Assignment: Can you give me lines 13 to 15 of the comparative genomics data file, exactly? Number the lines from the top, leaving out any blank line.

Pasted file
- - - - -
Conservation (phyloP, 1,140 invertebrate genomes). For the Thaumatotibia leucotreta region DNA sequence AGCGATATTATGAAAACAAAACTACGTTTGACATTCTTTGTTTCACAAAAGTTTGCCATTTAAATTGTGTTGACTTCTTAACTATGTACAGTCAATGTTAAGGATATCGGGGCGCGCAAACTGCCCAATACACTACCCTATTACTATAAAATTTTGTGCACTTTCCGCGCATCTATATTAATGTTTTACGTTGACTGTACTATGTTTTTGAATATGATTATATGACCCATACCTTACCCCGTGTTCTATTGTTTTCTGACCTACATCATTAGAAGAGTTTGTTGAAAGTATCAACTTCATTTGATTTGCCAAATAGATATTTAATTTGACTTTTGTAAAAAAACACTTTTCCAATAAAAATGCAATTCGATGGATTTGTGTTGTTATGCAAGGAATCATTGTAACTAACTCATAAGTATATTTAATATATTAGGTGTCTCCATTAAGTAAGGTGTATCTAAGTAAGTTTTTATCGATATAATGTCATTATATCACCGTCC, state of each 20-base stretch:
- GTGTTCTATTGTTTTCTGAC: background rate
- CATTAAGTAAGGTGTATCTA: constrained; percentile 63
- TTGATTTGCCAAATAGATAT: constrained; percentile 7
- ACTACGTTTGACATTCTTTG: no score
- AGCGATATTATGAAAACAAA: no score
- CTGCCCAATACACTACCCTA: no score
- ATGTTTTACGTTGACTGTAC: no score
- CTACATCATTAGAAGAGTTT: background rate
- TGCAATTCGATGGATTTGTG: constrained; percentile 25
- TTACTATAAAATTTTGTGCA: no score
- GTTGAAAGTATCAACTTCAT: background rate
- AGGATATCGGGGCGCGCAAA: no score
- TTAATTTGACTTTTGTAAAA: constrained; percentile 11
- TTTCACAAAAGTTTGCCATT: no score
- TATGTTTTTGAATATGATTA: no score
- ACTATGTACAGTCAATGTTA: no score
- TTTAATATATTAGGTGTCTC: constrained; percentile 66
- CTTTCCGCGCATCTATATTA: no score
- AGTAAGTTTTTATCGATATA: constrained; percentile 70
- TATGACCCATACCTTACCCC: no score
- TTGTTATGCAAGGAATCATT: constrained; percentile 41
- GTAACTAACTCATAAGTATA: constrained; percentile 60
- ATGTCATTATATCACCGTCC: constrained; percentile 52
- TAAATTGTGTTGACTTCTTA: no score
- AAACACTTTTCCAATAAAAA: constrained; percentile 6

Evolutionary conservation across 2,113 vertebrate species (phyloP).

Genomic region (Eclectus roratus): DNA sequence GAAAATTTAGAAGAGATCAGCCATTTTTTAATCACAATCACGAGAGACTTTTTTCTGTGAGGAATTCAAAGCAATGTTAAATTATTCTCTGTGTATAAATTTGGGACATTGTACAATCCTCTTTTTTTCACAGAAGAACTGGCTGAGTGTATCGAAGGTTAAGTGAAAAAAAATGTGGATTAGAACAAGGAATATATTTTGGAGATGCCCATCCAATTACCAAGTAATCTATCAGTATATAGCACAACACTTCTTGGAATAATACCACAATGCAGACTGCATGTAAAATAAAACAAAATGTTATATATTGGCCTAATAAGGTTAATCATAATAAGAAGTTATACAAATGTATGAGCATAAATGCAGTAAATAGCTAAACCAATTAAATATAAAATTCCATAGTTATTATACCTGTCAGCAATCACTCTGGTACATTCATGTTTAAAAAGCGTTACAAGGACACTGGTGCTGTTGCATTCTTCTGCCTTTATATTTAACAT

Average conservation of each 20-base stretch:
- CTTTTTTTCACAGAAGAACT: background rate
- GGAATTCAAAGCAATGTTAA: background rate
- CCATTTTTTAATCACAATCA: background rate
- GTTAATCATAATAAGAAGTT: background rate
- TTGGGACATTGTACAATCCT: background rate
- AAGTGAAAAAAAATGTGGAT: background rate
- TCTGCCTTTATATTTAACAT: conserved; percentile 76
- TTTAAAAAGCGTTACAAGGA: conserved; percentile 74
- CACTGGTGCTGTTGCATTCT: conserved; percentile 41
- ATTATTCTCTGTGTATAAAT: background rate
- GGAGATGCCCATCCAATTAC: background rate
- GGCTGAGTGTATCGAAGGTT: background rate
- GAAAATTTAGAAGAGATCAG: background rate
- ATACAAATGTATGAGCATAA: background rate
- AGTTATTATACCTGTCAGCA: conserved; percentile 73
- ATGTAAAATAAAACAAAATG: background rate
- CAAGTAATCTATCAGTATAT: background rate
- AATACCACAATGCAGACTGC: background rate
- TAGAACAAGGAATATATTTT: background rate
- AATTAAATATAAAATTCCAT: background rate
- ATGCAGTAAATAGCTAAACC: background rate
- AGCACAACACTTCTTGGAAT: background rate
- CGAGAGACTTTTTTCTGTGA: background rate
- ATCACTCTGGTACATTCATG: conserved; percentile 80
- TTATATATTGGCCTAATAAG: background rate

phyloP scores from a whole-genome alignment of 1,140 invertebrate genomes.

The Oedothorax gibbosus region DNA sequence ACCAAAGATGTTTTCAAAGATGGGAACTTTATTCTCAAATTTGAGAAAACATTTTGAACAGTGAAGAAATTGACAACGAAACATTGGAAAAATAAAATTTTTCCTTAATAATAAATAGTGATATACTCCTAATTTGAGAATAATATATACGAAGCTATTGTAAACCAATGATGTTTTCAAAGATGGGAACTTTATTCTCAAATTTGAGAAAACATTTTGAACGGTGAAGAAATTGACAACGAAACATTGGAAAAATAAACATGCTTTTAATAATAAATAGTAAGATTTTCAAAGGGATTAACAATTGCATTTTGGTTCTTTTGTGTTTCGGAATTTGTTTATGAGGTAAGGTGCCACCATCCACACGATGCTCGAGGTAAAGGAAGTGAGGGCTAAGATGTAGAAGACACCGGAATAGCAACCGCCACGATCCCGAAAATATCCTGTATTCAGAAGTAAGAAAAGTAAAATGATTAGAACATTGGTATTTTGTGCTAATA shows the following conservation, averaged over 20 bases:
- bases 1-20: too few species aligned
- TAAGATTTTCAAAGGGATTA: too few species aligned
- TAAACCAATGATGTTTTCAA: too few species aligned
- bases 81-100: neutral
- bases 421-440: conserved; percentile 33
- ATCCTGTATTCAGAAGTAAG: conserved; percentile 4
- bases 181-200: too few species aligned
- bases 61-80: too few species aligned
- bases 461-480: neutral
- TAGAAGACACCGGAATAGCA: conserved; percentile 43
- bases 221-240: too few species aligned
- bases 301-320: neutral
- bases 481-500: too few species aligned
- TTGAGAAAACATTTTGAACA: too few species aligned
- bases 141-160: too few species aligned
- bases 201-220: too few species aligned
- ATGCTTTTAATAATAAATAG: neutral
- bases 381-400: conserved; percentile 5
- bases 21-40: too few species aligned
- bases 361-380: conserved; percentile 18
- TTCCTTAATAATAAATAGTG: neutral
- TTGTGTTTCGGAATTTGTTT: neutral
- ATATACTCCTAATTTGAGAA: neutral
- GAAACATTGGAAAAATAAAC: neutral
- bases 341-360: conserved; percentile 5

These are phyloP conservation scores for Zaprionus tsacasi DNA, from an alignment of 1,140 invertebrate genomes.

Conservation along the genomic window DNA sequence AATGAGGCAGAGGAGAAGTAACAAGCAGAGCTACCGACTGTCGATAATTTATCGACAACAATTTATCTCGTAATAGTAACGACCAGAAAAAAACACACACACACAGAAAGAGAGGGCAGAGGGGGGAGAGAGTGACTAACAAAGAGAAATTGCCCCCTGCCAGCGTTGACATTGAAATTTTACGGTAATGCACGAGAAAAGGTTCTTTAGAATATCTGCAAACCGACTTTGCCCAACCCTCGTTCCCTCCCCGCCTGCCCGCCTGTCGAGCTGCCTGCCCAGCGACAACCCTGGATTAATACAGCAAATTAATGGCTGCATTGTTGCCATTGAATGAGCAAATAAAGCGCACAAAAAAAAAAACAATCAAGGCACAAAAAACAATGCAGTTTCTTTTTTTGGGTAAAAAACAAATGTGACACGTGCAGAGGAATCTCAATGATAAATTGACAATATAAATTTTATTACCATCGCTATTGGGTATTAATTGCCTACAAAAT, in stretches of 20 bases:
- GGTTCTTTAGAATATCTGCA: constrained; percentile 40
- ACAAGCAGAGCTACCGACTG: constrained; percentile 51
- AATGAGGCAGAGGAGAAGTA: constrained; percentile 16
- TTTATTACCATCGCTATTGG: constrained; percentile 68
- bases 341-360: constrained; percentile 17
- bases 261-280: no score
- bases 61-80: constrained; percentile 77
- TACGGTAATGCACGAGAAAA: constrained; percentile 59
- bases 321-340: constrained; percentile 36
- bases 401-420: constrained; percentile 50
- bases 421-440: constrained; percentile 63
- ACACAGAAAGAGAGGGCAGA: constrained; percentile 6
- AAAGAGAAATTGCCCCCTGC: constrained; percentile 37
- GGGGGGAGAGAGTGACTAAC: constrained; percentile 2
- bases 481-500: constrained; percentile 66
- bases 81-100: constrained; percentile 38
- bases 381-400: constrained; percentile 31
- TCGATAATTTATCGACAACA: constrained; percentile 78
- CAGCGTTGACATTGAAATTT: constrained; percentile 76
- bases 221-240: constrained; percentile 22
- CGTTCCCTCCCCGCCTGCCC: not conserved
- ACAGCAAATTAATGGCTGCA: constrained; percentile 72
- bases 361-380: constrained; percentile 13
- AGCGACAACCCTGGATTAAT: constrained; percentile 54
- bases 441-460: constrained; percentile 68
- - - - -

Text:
- AGGATATCGGGGCGCGCAAA: no score
- TTAATTTGACTTTTGTAAAA: constrained; percentile 11
- TTTCACAAAAGTTTGCCATT: no score